Format

Send to

Choose Destination
Nat Med. 2013 Mar;19(3):368-71. doi: 10.1038/nm.3078. Epub 2013 Feb 3.

Activating mutations in the NT5C2 nucleotidase gene drive chemotherapy resistance in relapsed ALL.

Author information

1
Institute for Cancer Genetics, Columbia University, New York, New York, USA.

Abstract

Acute lymphoblastic leukemia (ALL) is an aggressive hematological tumor resulting from the malignant transformation of lymphoid progenitors. Despite intensive chemotherapy, 20% of pediatric patients and over 50% of adult patients with ALL do not achieve a complete remission or relapse after intensified chemotherapy, making disease relapse and resistance to therapy the most substantial challenge in the treatment of this disease. Using whole-exome sequencing, we identify mutations in the cytosolic 5'-nucleotidase II gene (NT5C2), which encodes a 5'-nucleotidase enzyme that is responsible for the inactivation of nucleoside-analog chemotherapy drugs, in 20/103 (19%) relapse T cell ALLs and 1/35 (3%) relapse B-precursor ALLs. NT5C2 mutant proteins show increased nucleotidase activity in vitro and conferred resistance to chemotherapy with 6-mercaptopurine and 6-thioguanine when expressed in ALL lymphoblasts. These results support a prominent role for activating mutations in NT5C2 and increased nucleoside-analog metabolism in disease progression and chemotherapy resistance in ALL.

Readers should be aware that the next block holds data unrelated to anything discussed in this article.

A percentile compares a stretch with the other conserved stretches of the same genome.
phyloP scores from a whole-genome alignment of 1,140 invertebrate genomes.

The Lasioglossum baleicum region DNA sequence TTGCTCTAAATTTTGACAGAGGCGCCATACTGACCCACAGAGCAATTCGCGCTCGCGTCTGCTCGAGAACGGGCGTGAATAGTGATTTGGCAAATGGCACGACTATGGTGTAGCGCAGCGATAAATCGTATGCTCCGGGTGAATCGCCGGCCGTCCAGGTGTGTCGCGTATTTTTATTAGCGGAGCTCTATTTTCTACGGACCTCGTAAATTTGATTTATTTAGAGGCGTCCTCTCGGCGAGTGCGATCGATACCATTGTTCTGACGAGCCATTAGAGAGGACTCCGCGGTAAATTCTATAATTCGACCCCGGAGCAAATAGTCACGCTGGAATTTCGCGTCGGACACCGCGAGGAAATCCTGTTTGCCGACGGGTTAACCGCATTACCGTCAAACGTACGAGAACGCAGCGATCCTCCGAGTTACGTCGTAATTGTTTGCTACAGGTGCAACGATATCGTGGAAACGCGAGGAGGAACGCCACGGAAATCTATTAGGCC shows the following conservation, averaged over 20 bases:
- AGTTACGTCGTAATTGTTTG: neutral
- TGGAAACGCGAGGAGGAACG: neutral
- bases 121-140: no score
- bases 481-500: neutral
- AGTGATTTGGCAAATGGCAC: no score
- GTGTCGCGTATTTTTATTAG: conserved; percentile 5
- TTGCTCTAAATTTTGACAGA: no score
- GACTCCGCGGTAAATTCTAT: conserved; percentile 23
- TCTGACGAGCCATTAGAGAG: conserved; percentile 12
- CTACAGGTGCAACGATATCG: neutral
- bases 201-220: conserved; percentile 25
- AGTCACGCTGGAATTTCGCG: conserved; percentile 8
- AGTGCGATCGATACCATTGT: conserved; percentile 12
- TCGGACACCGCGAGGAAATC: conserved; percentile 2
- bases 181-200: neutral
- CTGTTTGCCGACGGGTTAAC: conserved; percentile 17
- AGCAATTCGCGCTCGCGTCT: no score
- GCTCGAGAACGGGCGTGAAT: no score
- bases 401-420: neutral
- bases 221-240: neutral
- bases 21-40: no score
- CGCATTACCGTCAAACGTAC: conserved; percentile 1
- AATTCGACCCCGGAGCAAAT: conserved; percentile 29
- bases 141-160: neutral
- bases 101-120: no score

PMID:
23377281
PMCID:
PMC3594483
DOI:
10.1038/nm.3078
[Indexed for MEDLINE]
Free PMC Article

Supplemental Content

Full text links

Icon for Nature Publishing Group Icon for PubMed Central
Loading ...
Support Center